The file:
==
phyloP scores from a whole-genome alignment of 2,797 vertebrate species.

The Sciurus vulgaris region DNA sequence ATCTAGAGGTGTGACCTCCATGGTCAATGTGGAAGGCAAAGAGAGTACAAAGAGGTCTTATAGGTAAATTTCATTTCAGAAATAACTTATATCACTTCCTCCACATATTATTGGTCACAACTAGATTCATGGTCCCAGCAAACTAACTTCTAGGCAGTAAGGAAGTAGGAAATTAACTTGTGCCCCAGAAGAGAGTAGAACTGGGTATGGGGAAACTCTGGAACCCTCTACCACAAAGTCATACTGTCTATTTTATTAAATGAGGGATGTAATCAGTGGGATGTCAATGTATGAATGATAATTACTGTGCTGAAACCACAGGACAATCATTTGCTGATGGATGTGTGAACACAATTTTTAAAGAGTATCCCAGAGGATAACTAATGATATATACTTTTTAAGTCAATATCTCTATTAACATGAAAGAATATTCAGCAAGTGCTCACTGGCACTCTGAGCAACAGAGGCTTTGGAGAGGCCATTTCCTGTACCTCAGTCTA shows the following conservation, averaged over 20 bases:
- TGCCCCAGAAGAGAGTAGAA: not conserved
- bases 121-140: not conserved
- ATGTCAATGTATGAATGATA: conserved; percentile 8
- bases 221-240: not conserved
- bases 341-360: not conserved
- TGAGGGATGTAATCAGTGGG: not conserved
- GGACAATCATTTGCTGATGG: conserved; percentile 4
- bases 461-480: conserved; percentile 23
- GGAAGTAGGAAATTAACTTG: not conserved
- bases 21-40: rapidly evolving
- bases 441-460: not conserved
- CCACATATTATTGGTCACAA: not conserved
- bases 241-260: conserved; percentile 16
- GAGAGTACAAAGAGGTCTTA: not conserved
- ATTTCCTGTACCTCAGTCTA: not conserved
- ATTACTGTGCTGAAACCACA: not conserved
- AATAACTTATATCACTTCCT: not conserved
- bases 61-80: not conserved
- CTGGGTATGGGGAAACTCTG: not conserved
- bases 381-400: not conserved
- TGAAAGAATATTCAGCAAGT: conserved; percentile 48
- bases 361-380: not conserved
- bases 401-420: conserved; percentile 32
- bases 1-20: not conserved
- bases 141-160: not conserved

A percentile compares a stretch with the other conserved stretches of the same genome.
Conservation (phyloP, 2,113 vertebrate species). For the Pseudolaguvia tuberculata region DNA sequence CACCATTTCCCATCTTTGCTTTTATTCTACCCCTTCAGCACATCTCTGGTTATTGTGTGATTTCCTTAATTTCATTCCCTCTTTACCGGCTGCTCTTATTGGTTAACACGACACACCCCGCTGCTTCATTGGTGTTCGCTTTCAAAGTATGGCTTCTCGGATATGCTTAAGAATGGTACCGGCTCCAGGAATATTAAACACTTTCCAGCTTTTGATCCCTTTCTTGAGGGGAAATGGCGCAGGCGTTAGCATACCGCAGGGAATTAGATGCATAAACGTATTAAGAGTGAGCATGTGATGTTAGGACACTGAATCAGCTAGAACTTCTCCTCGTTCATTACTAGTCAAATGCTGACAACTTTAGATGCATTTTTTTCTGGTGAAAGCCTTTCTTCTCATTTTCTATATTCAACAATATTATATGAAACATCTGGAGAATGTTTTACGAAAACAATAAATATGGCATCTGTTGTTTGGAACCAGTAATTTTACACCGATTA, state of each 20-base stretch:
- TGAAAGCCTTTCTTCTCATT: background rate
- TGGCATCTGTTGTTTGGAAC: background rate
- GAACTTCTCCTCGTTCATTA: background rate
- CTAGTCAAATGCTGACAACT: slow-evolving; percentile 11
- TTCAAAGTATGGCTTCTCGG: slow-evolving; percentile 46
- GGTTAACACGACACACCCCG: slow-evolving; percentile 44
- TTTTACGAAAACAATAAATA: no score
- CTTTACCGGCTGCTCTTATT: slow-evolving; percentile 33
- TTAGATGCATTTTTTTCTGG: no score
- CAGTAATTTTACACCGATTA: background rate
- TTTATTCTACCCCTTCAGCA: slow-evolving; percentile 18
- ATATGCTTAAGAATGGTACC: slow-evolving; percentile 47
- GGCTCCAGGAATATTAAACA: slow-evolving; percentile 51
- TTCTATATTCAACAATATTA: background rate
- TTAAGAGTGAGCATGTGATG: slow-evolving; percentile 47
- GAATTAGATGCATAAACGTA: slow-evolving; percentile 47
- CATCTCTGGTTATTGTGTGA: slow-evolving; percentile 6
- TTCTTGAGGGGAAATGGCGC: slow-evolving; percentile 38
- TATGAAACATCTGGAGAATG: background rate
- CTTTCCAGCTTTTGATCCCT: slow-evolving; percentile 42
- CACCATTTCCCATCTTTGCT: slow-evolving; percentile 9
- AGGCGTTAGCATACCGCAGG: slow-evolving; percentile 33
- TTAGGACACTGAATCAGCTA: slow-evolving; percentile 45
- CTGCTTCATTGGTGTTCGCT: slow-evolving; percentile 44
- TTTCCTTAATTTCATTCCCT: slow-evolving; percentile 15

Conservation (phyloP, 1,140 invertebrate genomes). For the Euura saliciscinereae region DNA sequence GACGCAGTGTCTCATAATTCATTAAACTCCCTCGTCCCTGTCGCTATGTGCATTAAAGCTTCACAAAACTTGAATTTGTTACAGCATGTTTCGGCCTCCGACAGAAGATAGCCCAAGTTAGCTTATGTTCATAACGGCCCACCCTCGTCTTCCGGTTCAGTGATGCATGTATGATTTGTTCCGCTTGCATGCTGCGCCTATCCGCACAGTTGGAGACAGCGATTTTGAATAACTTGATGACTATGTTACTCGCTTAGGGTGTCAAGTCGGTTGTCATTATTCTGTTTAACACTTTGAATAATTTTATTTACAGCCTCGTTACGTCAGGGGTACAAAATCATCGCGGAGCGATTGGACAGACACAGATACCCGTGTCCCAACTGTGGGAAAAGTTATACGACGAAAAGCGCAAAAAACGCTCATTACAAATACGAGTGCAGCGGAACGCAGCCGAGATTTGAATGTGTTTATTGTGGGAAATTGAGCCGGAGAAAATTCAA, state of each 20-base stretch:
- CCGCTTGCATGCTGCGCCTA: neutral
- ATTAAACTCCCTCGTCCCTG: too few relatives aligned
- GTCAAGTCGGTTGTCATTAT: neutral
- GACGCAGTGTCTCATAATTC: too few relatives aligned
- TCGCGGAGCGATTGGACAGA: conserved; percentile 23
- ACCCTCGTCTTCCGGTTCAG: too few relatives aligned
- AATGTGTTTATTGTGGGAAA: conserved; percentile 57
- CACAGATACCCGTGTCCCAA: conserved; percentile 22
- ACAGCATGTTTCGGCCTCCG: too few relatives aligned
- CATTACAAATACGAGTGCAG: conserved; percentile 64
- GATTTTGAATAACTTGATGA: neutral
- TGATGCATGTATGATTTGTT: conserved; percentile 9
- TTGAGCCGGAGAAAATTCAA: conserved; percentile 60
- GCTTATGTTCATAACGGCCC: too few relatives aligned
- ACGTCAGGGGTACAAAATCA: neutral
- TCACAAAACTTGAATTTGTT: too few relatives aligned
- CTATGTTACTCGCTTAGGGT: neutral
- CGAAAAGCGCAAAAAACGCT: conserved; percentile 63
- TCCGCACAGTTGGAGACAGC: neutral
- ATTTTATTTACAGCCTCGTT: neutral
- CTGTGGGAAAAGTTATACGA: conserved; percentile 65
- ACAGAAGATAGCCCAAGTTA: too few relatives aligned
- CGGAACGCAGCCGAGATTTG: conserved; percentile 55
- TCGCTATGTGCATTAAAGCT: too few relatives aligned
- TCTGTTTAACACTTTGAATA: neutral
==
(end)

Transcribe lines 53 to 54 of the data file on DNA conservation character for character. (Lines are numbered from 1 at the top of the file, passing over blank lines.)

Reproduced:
- CTGCTTCATTGGTGTTCGCT: slow-evolving; percentile 44
- TTTCCTTAATTTCATTCCCT: slow-evolving; percentile 15